By Kevin Bogardus - 11/19/09 12:47 AM EST
“We have been trying to address the facts of this issue. I think the Puerto Rican government and its lobbyists have gone way overboard,” Del. Donna Christensen (D-Virgin Islands) told The Hill. “It is destroying a relationship that has lasted for many, many years. … They need to call it off.”
The dispute, pitting Democrat against Democrat in the House, centers on tax subsidies the Virgin Islands government plans to give to British-owned Diageo for moving its rum distillery there. That has precipitated a backlash from officials from Puerto Rico, where the distillery is now based.
Representatives on Capitol Hill with ties to Puerto Rico have supported legislation that would cap subsidies from rum taxes that both island territories can offer to the company.
Christensen sent a letter on Nov. 16 to Pelosi, warning the House Speaker that she and other lawmakers have been subjected to a misinformation campaign.
“Given the misinformation and inappropriate tactics directed at both of us and Mr. Rangel, as well as the outright deception orchestrated by senior Puerto Rican officials and interests directly connected to Puerto Rico, I feel compelled to state the facts regarding the [U.S. Virgin Islands’] economic development initiatives,” Christensen wrote in the letter.
Christensen blames Puerto Rico and its lobbyists for jeopardizing Diageo building its rum plant in the Virgin Islands, which would be an economic boon for the U.S. territory. She contends that the company was always going to leave Puerto Rico after it could not reach an agreement on a new contract with a local rum maker. After being contacted by Diageo, the Virgin Islands stepped in so the company would not relocate to another country.
Christensen wants Congress to stay out of what she believes is a local issue that should be resolved by the two island territories.
Both sides have spent hundreds of thousands of dollars on lobbyists this year.
The Puerto Rico Federal Affairs Administration has spent $820,000 on firms like Bryan Cave, Covington & Burling and DLA Piper. The Virgin Islands government has spent more than $880,000 this year, keeping on retainer firms like Winston & Strawn and Callwood Associates.
A bill by Puerto Rico Resident Commissioner Pedro Pierluisi (D) would cap the amount of rum tax money that the islands can spend on the liquor industry at 10 percent. Up to 50 percent of the Virgin Islands’ rum tax revenue will be spent on its deal with Diageo, which makes Captain Morgan-brand rum. The total financial help could mean $2.7 billion over 30 years, according to some estimates. Pierluisi is a non-voting member of the House.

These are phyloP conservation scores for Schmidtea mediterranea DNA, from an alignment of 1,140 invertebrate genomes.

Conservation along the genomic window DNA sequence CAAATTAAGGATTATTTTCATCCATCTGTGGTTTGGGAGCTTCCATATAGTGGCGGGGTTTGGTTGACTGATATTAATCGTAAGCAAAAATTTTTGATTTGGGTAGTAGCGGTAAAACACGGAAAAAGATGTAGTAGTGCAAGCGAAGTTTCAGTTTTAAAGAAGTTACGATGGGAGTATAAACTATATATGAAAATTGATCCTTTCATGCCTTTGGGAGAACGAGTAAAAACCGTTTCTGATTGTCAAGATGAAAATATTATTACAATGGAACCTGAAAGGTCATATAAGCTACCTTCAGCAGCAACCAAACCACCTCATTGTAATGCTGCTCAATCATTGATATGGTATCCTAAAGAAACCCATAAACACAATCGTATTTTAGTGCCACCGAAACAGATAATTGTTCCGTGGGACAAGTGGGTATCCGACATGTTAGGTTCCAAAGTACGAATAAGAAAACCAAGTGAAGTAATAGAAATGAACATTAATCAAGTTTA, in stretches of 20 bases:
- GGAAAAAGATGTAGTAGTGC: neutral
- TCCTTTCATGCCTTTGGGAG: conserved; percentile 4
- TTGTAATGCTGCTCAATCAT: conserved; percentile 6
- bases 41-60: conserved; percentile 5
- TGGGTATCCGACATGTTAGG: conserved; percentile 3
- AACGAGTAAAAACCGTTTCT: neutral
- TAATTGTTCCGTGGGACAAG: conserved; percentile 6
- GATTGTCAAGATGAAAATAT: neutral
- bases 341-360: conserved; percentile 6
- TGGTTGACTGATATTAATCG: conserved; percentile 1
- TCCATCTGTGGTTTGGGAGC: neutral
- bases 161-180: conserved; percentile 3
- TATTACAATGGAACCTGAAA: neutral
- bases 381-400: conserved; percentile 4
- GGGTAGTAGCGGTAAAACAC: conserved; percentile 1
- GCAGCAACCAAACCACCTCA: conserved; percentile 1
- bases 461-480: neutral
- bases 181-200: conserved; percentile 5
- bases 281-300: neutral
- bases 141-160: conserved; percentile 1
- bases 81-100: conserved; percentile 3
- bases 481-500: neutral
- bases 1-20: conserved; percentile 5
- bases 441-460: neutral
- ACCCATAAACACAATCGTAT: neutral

Losing the plant to the Virgin Islands would equate to a $6 billion loss over 30 years to Puerto Rico and 320 jobs lost, according to Pierluisi.
Pierluisi’s bill has the support of Democrats with ties to Puerto Rico, including Reps. José Serrano (N.Y.), Luis GutierrezLuis GutierrezRyan meets with Hispanic Caucus to talk Puerto Rico Report: Latino leaders plan Chicago protest against Trump Long lines keep casino workers from Nevada caucuses MORE (Ill.) and Nydia Velázquez (N.Y.). They have called on Rangel to consider the bill in his committee. But a House Ways and Means spokesman said the chairman believes “this is an issue for the territories and companies to resolve.”
In her letter to Pelosi, Christensen disputed Pierluisi’s claims that the two have discussed a possible compromise. She said she is considering alternate legislation but would not elaborate.
“Until they stop what they are doing, I am not interested in negotiating,” Christensen said.
In a statement to The Hill, Pierluisi said, however, that he has had several conversations with Christensen about his legislation.
“On several occasions, I have told Congresswoman Christensen, whom I consider a good friend and a great representative for her constituents, that I simply want to set a reasonable limit on the subsidies that both Puerto Rico and the [U.S. Virgin Islands] may give to the private companies that produce rum in our two territories. I have said that I am willing to be flexible and that the limit imposed does not have to be the 10 percent cap contained in my bill,” Pierluisi said in the statement.
In her letter to Pelosi, Christensen condemns some of the lobbying tactics, including “a heinous and despicable anonymous website whose cowardly owners lack the strength of conviction to publicly identify themselves.”
The Virgin Islands lawmaker is referring to rumbailout.org.
Created in August of this year, the website includes the pictures and office phone numbers of Pelosi, Rangel, Christensen and U.S. Virgin Islands Gov. John deJongh (D) under the heading of “The New Pirates of the Caribbean.”
Another webpage on the site has Pierluisi and other co-sponsors of his bill in “The Heroes Hall of Fame” for saving U.S. taxpayers’ money.
It is unclear who is behind the website. A search of the domain name shows that it is registered to a Scottsdale, Ariz., company that serves as a proxy for Internet users who wish to keep their information private.